The application of microscope-based ICG VA for the assessment of cerebral vessels was first described by Raabe et al. in 2003.1 In this preliminary feasibility study, intra-operative ICG VA was performed in 14 patients, 12 with intracerebral aneurysms and two with other diagnoses. The authors reported no side effects or complications after intravenous injection of ICG dye, and reported their first neurosurgical experience with ICG VA to be promising. They have also recommended this technique as a simple and safe alternative to other methods of intra-operative assessment of cerebral vasculature.1 In another publication by the same group,2 the findings of NIR ICG VA were compared with intraor post-operative digital substraction angiography (DSA). ICG VA is reported to be a simple and fast method, having the advantage over DSA of providing a high-resolution image. However, restriction of images to the field of view and limited area of observation are considered among the disadvantages of ICG VA.2,3
According to our experience, ICG VA is a reliable and practical method for intra-operative assessment of clipping. However, the main disadvantage of direct exposure in the visual field remains. Although painstaking dissection of the aneurysm base and related branches and perforators before clipping is our main principle during microneurosurgical clipping of aneurysms, those neck residuals located behind the aneurysm still cannot be detected by ICG-VA. Ultimately, the main factor determining the rate of neck residuals is dissection and direct observation of the part of the neck to be studied. In cases of deep-sited, giant, thick-walled and complex aneurysms, there may be a need for verification of the results by intra-operative DSA.
ICG VA is also a reliable technique for assessing the blood flow in parent artery and major branches distal to aneurysm after its complete occlusion. Based on our experience, apart from proper dissection and a clean, bloodless surgical field, the proper timing of ICG injection is also very important. Repeated injections of ICG within short intervals may cause false-positive findings. Furthermore, filling of the arteries from proximal to distal should be undertaken carefully to avoid misdiagnosing the retrograde filling of the branches distal to aneurysm. ICG VA is not a quantitative method, and any suspicious or delayed detection of fluorescence should be verified by other techniques such as microvascular Doppler or intra-operative DSA.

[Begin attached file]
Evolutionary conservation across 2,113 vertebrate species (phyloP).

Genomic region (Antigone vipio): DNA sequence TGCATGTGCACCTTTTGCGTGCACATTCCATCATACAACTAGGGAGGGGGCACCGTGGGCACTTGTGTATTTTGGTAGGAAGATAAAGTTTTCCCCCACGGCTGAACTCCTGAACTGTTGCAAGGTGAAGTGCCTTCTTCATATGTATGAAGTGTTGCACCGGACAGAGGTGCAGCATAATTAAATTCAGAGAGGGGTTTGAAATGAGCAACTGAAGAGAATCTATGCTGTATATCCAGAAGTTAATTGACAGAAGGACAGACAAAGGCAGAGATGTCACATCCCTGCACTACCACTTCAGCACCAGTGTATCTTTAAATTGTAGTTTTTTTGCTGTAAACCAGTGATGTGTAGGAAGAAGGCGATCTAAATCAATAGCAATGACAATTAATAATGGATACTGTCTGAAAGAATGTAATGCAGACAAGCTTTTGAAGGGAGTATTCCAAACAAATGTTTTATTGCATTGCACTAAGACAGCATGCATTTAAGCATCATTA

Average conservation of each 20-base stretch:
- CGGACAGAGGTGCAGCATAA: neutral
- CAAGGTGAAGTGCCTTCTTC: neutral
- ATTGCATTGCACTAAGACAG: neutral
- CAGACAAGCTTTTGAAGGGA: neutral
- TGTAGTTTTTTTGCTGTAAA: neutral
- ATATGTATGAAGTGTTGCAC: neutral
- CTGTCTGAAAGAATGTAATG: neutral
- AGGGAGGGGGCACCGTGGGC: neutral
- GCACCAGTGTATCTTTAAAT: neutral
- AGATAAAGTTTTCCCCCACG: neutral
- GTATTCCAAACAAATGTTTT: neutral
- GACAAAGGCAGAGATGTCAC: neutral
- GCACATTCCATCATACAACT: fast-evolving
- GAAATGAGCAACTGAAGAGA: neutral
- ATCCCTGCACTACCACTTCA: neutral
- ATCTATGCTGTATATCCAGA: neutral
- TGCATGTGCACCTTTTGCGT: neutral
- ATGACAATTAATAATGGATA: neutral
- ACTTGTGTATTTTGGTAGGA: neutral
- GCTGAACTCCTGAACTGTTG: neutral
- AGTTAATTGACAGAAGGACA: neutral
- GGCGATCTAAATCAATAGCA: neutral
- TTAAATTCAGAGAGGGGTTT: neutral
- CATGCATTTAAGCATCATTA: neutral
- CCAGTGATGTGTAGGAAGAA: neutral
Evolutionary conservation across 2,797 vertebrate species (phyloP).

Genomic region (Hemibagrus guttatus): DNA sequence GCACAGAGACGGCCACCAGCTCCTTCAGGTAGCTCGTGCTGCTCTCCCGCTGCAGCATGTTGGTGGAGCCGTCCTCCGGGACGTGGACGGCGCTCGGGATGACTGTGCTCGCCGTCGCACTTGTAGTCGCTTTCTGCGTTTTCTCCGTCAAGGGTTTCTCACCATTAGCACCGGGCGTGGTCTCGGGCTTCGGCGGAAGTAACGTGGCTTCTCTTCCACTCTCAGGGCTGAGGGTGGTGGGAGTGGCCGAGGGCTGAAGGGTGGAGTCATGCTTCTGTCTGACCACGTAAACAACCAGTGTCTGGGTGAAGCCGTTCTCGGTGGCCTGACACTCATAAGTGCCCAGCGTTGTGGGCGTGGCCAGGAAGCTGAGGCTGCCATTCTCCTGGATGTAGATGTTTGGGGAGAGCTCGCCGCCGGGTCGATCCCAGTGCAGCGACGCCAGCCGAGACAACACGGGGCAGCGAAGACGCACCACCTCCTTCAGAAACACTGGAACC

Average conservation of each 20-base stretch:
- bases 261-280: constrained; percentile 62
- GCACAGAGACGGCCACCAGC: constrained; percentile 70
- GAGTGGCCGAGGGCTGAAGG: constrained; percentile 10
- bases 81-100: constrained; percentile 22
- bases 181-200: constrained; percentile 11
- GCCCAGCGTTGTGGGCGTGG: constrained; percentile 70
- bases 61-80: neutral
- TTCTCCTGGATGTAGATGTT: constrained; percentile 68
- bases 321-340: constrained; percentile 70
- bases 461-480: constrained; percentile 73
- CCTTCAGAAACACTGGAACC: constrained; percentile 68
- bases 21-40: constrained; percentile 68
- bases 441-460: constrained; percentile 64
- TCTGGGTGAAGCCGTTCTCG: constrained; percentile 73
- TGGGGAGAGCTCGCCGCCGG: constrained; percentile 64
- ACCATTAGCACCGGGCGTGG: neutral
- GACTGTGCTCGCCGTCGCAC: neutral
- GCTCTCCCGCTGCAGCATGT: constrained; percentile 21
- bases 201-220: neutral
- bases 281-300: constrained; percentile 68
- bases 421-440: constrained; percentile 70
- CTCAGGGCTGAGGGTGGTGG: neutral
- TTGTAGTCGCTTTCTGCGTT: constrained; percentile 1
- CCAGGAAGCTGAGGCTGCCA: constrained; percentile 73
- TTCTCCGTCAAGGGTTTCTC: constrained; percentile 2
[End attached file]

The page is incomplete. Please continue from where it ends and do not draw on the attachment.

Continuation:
Assessment of blood flow in perforating branches after microneurosurgical clipping is another important issue. Perforating arteries may be distorted or occluded during stages of approach, dissection, clipping or coagulation of the aneurysm. Intra-operative assessment of blood flow in these arteries may be very important. According to our experience, as well as that of other practitioners,5 ICG VA is unique in its ability to assess the blood flow in perforating arteries with high-resolution images. However, due to a lack of high-resolution post-operative imaging techniques it is not possible to assess the accuracy of ICG findings.

Conclusion

ICG VA is a simple, fast and cost-effective method of blood-flow assessment with acceptable reliability. ICG VA can provide realtime information to assess blood flow in vessels of different sizes, as well as occlusion of the aneurysm. Due to the magnification of the operating microscope and the high resolution of the image, intra-operative assessment of blood flow in the perforating branches is one of the most important advantages of the ICG VA. According to our experience, in selected cases such as giant, complex and deep-sited aneurysms, intraoperative angiography is still the gold standard. ■

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References